By Joe Ross
Photos courtesy of Avery Brewing Co.
Anyone who has sampled Adam Avery’s extensive lineup of big beers knows he’s not one to take the easy way out – but riding a bike 435 miles over three of Colorado’s steep mountain passes seems a little crazy.
The owner of Avery Brewing Co. admits the yearly ride with fellow brewers is challenging but he looks forward to it like a six-day vacation.
Dubbed the Bouldurango Ride, Avery started the ride in 2009 when he needed some time away from the Boulder brewery.
He then pitched the idea to Dave Thibodeau, one of the owners at Ska Brewing Co. in Durango. Avery told him he’d like to end the ride at Ska and asked if that was ok. Thibodeau said he’d be glad to welcome the fellow brewer, but only if he was invited to participate.
The ride was born and a group of brewery owners and other staff have participated over the years. The ride also is a fundraiser and this year’s primary recipient will be Cyclists 4 Community, which supports Boulder area philanthropic groups.
“I thought it would be so cool to get some brewery owners together,” Avery said. “I didn’t want to go the easy way so … I chose the highest possible passes and decided to end it in Durango.”
He said some people consider the ride daunting but for Avery it’s a way to stay in shape and escape the grind – yes, the business of beer has its share of tough moments too.
“I want to do it,” Avery said. “It’s challenging. But I’ve ridden every single mile, every year.”
He said it’s just a cool thing to do: “I’m riding to Dave’s brewery in Durango!”
Participants rode from Boulder to Durango for several years. They reversed the route last year and will run it again beginning July 17.
Not for the faint of heart, the ride takes a lot of training and quite a few carbs to complete. Sometimes brewers get a bad rap for being heavy beer drinkers, but staying healthy is important, Avery said. “It’s got to be in a sustainable manner. It’s kind of the yin and yang of our lives,” he said. “You’ve got to maintain your health … so you can keep creating and crushing.”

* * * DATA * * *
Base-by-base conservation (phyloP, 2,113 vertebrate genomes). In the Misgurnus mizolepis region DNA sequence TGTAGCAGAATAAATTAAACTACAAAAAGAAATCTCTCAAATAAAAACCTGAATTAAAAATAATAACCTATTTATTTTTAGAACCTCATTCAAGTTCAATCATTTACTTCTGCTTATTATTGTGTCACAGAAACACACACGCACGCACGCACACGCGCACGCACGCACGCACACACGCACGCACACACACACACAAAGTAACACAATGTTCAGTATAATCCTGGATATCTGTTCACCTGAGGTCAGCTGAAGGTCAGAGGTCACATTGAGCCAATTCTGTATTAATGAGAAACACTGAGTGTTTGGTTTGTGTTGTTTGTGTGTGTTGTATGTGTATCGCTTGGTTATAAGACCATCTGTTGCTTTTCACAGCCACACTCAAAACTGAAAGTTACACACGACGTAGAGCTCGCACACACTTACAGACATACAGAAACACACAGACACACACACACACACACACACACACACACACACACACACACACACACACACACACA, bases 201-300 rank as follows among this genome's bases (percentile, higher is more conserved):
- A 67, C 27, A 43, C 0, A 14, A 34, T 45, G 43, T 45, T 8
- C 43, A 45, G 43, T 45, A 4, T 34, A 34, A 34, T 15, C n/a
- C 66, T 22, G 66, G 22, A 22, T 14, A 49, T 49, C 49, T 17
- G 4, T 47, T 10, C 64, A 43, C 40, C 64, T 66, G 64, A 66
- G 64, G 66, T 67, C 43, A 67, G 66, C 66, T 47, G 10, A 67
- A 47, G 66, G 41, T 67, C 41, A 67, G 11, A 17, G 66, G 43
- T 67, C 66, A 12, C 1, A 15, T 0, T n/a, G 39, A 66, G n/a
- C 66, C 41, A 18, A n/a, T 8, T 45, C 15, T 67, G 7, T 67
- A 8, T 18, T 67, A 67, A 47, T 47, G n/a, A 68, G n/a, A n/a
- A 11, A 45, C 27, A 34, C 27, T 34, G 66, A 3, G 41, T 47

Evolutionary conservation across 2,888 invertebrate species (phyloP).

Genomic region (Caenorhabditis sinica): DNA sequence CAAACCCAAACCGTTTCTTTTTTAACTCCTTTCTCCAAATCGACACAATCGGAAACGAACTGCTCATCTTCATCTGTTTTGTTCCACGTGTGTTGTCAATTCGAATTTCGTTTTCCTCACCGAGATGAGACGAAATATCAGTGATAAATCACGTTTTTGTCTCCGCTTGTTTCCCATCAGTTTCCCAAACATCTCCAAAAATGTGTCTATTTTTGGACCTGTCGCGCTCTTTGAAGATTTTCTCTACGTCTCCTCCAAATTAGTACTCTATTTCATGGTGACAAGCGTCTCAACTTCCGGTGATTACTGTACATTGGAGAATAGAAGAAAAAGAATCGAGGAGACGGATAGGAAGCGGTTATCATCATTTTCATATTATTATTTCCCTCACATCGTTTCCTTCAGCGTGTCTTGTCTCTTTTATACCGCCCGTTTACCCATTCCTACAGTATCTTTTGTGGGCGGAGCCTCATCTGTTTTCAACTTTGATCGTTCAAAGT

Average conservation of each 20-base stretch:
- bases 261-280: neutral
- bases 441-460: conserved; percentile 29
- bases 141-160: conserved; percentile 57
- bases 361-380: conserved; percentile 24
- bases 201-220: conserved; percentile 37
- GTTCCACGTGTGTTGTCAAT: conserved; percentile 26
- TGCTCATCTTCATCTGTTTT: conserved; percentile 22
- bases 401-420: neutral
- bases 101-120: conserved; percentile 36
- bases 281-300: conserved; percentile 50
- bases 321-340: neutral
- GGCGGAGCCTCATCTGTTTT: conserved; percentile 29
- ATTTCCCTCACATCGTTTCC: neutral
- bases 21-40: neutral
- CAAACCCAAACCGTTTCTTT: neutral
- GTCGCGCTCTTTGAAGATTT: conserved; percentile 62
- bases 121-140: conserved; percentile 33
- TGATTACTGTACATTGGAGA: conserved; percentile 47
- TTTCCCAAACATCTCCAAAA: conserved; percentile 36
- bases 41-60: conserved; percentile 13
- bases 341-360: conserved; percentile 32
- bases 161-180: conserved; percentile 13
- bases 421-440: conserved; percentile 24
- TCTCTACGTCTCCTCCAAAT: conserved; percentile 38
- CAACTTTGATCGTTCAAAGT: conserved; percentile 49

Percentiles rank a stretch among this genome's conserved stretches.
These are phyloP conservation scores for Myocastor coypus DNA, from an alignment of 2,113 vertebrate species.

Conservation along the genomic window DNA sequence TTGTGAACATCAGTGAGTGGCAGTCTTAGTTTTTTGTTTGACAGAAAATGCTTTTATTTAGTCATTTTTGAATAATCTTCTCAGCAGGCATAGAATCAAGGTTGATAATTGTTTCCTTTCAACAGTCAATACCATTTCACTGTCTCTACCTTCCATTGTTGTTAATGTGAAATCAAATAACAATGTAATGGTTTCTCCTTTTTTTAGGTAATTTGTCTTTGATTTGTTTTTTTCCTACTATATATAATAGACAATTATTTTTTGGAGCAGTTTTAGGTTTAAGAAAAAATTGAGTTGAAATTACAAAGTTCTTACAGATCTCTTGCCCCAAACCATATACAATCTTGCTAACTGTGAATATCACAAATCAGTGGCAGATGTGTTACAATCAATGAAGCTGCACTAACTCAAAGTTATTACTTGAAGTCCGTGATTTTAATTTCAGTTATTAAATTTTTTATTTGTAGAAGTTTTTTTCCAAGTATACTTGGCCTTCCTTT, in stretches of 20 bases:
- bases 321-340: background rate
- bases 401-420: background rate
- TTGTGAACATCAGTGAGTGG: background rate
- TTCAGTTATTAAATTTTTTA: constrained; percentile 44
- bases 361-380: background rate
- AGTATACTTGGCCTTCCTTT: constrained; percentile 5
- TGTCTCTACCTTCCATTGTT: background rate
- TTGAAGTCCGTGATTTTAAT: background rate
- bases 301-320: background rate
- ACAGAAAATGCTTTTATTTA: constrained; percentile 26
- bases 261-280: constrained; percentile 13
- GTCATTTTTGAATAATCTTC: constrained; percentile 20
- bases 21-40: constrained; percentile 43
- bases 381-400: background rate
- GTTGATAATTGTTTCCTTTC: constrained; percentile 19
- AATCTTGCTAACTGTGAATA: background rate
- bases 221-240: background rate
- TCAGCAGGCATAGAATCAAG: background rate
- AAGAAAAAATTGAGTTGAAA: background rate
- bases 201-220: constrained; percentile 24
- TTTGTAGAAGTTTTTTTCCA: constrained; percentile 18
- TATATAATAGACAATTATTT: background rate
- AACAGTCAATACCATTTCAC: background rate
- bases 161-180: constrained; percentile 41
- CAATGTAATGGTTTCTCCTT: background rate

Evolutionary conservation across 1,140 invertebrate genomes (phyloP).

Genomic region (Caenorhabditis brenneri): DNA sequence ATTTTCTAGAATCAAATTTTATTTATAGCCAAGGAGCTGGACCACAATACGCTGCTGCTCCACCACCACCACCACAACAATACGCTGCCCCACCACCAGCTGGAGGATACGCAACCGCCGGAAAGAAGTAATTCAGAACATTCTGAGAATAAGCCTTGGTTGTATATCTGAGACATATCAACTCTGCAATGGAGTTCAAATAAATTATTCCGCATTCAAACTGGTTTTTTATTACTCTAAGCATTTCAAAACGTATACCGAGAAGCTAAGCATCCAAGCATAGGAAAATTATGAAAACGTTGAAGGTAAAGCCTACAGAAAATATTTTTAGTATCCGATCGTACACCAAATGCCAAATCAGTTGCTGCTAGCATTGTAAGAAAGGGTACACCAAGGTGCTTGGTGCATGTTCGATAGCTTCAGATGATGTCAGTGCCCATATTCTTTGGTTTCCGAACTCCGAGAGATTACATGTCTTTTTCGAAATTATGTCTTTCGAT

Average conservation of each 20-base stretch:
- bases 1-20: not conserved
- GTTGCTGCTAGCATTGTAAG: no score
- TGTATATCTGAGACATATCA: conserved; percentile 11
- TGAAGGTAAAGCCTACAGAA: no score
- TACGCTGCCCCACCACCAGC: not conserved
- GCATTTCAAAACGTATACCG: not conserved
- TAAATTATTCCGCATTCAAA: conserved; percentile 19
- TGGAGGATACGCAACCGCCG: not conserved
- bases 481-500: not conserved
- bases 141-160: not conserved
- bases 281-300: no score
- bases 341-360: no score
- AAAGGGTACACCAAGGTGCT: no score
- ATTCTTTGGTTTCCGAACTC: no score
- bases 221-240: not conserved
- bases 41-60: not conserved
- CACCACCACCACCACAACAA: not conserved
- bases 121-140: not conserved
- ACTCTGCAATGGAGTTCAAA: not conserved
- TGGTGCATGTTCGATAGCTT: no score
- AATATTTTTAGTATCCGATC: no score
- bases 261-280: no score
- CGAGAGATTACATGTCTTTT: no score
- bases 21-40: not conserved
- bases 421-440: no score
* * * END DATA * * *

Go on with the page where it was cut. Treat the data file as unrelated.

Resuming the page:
Mental health is important, too. He said the group is essentially living together for six days, and they enjoy being out of the office and discussing work in the outdoors. Ideas are shared and everyone walks away with a tip or two that might make life easier in the brewery. “Sometimes we commiserate,” he said.
And when you get a bunch of wild brewers into the mountains, working their butts off to pedal over mountain passes for nearly a week, some comic relief can help ease the pain.
During last year’s Bouldurango, with the mountain temperatures peaking on a sunny afternoon, much of the group had crested Kebler Pass on the way into Crested Butte, Avery explained. Exhausted after roughly 100 miles of pedaling and thankful that the last few miles of the day would be downhill into the small ski town, some of the group waited for the stragglers. “It was hot as hell,” Avery said. “Just a brutalizing day.”
Alas, Ska Brewing’s Arlo Grammatica was spotted cresting the hill. Known as the barroom hero, as well as national sales manager, he rode toward the awaiting group wearing one black sock to cover his genitals, a sunburn and nothing else. “We (frickin’) lost our minds when we saw him coming up the hill,” Avery said.
It’s all in a day’s work for Colorado’s creative crushers who take a serious approach to producing great beer and having fun.
To follow the escapades of some of the state’s iconic brewers and characters during the 2017 Bouldurango, check out the social media sites for Avery and Ska.
At press time, the following breweries and staff members were considering participating in this year’s ride: Adam Avery, Dustin LeMoine, Joe Osbourne, Leigh Audin and Bernardo Alatorre at Avery Brewing; Ryan Sandlin at Dark Sky Brewing; Dave Thibodeau and Arlo Grammatica at Ska Brewing; Brian Dunn, Bryan Slekes and Bill Bertsch at Great Divide Brewing; Jeff Brown and David Zuckerman at Boulder Beer; David Cole at Epic Brewing; and Josh Breckel at Left Hand Brewing.